The mechanics of this medical conspiracy are intriguing, and the plot clicks. It's a nice twist to see the firm that tried to out-fox Cable in the first book brought back on his side (at what seems a ridiculous bargain rate, given the expenses they seem to incur and the big prize that's there to be won) but you long for the two women running the show to be fleshed out, at least for Bruce's sake. It's as if, having committed himself to Noelle, women cease to exist. Which makes you wonder why Mercer's name is Mann. And there's a very gratuitous plot twist involving two hit people who suddenly both fail at their jobs.

In the end, however, the emotional power is just missing. Grisham at best is a utilitarian writer, but here the prose is sloppy to the point of distraction. The 'gang', which seems a rather adolescent way to describe this group, are reintroduced more than once, though the descriptions remain the same, and unenlightening. The crux of Kerr's new novel, for which he is killed, is summarized three times, once for someone who's supposed to have read it. Other details come up as if for the first time, even when they've been previously explained. So by the time the gears all click into the place, the question of whether or not Kerr's work will be finished is all we are left with, and somehow it does not seem enough.

Camino Winds by John Grisham

Hodder & Stoughton, £20, ISBN 9781529342451

Note: this review appeared first at Shots:

Monday 27 April 2020


I've written a long piece about Steve Dalkowski, the legendary lefty, who died last week. It's up at Medium, and if you use this link, you can bypass the pay wall. It's a story about talent and failure, and one that's been part of baseball lore for 60 years. Ron Shelton heard it when he was an Orioles farmhand, and used it in Bull Durham for the Nuke LaLoosh character...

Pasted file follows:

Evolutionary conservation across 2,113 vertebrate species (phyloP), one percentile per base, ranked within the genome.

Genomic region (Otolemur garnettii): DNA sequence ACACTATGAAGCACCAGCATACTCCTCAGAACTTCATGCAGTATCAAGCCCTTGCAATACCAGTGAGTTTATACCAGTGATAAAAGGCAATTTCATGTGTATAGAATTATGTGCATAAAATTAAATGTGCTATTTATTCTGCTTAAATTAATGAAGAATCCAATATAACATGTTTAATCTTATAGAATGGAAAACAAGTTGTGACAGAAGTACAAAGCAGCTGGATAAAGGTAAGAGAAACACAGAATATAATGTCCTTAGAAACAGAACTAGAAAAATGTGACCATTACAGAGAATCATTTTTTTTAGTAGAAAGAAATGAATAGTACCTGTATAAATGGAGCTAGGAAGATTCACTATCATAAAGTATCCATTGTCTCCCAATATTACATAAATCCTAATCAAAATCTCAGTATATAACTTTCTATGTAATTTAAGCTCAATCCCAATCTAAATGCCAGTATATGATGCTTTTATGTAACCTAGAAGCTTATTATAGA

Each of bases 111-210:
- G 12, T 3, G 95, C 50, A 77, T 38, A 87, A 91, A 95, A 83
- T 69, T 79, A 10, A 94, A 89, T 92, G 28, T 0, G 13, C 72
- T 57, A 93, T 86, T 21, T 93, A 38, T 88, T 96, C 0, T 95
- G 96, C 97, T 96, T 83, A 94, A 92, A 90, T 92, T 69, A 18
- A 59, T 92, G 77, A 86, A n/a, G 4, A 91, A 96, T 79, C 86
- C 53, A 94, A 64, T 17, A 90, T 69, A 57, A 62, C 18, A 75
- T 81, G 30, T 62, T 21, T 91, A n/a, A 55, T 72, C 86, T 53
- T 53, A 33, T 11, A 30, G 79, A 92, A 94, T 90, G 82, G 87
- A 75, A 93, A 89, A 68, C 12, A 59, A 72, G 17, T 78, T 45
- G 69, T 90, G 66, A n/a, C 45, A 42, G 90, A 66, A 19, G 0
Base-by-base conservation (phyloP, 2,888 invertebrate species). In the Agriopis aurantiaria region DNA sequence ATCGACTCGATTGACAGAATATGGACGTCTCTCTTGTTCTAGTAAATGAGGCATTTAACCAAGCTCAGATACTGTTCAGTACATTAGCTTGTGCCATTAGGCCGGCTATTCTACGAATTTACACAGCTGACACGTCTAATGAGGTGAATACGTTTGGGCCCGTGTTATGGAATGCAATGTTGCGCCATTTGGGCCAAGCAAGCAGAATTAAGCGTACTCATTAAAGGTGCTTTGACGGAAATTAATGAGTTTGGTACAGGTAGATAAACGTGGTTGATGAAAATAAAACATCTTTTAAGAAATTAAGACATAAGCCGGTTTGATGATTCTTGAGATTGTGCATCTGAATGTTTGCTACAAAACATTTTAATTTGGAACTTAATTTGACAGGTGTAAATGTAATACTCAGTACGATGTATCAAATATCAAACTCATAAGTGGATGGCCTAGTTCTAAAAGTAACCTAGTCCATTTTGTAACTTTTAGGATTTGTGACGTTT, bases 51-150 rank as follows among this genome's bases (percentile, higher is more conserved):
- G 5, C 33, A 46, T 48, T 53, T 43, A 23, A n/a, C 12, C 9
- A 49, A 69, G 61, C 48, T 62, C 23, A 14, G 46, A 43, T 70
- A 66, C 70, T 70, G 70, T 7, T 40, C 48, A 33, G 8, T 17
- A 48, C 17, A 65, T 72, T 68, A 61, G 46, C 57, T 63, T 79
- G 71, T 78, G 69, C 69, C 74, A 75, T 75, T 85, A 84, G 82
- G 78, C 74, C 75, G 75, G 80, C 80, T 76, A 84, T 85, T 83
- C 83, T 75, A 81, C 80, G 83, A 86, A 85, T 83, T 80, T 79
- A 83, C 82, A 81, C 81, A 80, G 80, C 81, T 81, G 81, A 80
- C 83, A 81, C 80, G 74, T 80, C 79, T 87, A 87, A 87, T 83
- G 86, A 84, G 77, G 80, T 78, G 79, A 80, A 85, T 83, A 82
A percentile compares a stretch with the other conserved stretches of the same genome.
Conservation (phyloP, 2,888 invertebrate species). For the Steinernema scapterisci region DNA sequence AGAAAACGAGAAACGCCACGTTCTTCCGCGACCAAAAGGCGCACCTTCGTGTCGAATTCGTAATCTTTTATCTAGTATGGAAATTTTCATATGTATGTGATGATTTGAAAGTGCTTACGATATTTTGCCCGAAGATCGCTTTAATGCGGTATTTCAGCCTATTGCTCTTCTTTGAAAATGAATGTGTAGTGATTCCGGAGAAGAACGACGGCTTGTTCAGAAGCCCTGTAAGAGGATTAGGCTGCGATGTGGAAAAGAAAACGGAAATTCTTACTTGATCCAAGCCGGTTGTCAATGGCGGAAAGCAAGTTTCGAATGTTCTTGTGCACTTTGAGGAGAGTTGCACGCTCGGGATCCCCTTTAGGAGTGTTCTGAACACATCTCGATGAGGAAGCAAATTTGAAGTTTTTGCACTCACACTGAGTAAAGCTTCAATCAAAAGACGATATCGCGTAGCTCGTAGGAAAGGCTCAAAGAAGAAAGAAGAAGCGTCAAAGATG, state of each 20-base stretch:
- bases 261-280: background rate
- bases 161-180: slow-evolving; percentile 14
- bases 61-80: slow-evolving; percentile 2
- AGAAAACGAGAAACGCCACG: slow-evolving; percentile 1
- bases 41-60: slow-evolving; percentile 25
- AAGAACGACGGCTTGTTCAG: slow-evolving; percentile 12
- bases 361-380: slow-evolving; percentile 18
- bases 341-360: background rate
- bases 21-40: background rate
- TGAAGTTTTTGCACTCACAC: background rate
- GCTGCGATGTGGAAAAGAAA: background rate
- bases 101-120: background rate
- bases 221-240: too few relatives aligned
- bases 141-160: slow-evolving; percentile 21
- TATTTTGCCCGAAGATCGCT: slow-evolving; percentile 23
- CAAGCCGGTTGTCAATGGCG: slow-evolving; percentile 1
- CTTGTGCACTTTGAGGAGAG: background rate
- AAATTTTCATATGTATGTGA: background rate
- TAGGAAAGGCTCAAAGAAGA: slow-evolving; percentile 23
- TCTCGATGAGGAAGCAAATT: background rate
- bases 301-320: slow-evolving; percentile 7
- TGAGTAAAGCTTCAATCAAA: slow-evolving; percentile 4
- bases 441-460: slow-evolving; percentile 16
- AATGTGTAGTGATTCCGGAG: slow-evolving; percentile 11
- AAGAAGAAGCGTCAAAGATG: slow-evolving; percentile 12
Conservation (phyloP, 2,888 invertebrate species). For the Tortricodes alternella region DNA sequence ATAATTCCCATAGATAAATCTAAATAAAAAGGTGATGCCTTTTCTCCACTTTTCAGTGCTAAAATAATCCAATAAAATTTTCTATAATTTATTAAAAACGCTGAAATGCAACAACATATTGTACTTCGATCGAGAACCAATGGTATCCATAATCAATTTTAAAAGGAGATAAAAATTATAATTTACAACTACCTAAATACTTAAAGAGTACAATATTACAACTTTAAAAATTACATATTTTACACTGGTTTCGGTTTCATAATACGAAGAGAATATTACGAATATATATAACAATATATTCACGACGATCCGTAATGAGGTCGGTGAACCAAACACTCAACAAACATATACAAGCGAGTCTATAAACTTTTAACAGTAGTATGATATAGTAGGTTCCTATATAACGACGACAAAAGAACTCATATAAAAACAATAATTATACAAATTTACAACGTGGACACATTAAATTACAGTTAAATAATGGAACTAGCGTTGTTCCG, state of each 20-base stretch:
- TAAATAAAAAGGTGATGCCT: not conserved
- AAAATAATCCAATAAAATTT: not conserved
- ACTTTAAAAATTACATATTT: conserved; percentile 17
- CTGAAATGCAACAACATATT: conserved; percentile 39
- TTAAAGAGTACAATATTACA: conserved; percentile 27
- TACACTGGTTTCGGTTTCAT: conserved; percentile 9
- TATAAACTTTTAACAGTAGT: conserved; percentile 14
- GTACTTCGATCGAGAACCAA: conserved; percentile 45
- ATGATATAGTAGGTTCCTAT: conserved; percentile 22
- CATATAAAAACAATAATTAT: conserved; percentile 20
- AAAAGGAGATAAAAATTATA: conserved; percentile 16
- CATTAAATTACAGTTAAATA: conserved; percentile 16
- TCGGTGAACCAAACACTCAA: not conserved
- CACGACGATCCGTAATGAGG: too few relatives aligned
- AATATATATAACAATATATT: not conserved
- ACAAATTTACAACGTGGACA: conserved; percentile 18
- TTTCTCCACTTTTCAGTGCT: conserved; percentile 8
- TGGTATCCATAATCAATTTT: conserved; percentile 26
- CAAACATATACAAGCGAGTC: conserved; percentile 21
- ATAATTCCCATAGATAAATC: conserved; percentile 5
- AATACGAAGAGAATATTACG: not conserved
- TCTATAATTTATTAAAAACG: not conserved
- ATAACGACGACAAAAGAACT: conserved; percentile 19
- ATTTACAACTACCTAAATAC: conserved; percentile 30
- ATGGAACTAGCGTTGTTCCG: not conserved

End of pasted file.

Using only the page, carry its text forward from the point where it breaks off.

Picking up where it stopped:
Friday 17 April 2020


With the sixth season of Bosch debuting tonight on Amazon Prime, I've written about the way the show's visuals work to set scenes, and also to set the tone of the whole series. It's at Medium, and you can follow this link to read it while dodging the paywall.

Tuesday 14 April 2020


I've written another long essay on a recently-deceased NFL player. In this case it's Bobby Mitchell, Jim Brown's running mate in Cleveland and then the first player to break the NFL apartheid in Washington with the Redskins. You can read it at my column, Friday Morning Tight End if you subscribe to it (£2/$3 a month) or at Medium by following this link which will bypass the paywall at a site which remains a good value.

Wednesday 8 April 2020


I've written a long essay on Tom Dempsey, who died of coronoavirus while living in a rest home where he was being treated for dementia. It's a bit of a reminiscence about my young football days too. It went up yesterday at on my subscription football site, FMTE, and is today up at Medium, where this link will let you read it bypassing the paywall, if that's the way you rock.